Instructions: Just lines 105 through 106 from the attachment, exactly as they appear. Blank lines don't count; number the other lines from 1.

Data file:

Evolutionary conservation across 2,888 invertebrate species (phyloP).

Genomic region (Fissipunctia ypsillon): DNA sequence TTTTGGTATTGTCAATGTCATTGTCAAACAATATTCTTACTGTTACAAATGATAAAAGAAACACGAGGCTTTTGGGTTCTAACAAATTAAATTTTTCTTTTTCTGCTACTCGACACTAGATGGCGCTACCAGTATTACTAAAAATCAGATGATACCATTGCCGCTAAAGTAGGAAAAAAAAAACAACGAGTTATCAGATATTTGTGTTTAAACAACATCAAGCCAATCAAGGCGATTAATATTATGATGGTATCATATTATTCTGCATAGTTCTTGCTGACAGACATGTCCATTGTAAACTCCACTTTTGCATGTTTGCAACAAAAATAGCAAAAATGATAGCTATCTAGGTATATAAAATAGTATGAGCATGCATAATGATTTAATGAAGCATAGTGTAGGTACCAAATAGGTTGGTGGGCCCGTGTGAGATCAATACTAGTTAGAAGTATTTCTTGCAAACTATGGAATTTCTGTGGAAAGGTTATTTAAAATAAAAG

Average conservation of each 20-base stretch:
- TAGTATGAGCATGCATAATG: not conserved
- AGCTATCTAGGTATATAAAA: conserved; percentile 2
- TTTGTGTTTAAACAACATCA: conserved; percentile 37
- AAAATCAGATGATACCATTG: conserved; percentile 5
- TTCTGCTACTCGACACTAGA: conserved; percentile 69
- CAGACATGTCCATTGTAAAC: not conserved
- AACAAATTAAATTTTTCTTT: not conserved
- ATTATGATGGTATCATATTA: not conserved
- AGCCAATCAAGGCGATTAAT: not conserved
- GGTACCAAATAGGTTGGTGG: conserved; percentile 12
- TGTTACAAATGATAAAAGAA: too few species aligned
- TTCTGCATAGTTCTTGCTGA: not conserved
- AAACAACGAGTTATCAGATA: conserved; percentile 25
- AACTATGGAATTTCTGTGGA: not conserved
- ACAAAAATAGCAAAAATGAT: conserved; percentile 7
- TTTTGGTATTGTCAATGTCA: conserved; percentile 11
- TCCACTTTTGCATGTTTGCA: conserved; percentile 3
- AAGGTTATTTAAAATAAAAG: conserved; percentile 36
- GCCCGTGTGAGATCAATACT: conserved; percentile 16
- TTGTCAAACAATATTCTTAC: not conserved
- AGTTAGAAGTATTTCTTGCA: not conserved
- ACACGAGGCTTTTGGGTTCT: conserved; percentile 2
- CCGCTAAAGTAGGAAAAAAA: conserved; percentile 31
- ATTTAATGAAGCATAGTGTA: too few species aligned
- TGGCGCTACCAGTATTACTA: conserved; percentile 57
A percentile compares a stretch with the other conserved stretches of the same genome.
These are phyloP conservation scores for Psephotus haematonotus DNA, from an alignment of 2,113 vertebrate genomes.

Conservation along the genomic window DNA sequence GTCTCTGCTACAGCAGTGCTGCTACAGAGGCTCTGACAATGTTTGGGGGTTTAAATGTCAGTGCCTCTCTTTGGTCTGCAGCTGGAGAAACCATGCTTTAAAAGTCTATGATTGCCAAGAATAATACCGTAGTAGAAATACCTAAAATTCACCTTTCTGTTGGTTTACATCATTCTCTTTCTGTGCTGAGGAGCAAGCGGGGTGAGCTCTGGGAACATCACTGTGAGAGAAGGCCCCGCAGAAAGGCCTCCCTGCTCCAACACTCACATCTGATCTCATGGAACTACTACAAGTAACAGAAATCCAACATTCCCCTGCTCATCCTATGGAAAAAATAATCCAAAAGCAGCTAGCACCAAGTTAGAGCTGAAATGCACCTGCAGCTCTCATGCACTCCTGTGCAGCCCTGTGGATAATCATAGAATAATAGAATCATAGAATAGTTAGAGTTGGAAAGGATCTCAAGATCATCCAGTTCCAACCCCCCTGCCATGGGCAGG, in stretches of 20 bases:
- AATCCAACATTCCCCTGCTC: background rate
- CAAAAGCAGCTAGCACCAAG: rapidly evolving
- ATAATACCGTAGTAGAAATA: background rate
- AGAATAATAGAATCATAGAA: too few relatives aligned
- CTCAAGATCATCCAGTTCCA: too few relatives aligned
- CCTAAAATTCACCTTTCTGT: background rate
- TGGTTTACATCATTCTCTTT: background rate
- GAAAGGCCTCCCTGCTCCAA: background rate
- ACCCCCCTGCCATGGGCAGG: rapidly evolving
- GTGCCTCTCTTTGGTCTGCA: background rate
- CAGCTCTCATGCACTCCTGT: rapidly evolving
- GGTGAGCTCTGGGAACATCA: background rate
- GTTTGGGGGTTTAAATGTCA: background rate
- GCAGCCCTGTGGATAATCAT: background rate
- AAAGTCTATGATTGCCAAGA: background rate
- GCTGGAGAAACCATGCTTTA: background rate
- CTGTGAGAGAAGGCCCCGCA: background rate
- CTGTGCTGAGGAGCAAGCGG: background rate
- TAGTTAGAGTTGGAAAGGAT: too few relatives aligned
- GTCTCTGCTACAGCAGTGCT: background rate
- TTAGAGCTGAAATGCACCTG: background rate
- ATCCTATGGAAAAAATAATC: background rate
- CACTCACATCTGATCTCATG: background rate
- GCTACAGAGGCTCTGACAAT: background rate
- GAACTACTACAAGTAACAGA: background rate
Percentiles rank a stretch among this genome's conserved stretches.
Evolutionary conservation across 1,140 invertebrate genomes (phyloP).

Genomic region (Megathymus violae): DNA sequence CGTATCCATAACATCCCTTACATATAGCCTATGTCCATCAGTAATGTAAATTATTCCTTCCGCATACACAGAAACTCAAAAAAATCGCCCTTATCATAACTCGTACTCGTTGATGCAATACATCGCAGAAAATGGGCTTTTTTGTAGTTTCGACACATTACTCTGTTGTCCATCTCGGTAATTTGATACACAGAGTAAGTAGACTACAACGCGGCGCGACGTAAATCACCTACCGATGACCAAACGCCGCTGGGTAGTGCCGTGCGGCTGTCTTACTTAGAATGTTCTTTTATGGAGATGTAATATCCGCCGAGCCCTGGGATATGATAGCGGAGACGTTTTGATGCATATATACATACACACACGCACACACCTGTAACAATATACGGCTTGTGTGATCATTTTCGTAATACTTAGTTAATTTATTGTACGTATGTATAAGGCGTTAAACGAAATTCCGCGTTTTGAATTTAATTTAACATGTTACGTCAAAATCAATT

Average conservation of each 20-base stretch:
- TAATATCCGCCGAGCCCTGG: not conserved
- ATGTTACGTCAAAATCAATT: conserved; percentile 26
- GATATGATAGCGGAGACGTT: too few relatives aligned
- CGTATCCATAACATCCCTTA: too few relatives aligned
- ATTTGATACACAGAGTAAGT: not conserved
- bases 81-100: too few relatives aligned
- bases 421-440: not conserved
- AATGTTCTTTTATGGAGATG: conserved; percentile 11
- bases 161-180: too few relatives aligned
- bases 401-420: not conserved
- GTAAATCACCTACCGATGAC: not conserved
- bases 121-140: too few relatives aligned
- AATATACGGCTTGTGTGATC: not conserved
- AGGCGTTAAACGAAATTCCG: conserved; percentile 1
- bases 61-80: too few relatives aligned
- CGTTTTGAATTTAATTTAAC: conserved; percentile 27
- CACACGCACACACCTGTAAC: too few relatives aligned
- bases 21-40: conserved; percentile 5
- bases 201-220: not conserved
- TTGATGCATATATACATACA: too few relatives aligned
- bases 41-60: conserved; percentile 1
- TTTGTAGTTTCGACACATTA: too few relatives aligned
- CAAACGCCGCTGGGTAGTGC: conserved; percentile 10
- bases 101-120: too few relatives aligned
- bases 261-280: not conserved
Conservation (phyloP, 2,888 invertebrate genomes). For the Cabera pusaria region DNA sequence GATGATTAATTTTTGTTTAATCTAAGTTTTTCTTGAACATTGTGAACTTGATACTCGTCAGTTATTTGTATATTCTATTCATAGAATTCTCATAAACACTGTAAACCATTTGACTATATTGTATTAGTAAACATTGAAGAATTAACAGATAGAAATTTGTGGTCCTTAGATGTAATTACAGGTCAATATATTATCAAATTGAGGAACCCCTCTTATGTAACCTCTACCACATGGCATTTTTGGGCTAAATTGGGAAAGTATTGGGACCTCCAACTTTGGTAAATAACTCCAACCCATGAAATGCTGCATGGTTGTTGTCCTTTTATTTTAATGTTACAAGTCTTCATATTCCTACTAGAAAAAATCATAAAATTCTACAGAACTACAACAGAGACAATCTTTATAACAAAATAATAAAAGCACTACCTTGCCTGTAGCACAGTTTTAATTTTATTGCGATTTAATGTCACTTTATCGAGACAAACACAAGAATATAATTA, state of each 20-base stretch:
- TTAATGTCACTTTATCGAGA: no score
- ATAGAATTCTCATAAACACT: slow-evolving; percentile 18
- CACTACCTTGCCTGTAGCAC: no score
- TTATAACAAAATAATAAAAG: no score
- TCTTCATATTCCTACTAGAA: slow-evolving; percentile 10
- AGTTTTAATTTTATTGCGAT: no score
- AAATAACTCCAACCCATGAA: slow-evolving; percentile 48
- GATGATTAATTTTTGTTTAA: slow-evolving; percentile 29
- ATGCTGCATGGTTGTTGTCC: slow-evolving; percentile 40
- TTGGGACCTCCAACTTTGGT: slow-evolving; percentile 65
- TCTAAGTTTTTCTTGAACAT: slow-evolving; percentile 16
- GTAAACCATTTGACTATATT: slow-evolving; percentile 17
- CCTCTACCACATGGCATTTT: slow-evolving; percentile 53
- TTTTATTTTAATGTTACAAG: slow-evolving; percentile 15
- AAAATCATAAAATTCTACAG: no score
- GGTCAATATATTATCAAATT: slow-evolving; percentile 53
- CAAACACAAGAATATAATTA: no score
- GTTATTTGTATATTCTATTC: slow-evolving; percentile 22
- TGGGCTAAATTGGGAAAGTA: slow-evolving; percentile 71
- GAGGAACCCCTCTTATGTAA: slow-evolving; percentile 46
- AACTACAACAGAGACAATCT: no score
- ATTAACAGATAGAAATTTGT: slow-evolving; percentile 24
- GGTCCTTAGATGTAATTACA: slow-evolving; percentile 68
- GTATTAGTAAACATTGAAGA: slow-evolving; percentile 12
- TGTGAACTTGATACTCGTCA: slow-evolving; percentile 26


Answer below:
- TGGGCTAAATTGGGAAAGTA: slow-evolving; percentile 71
- GAGGAACCCCTCTTATGTAA: slow-evolving; percentile 46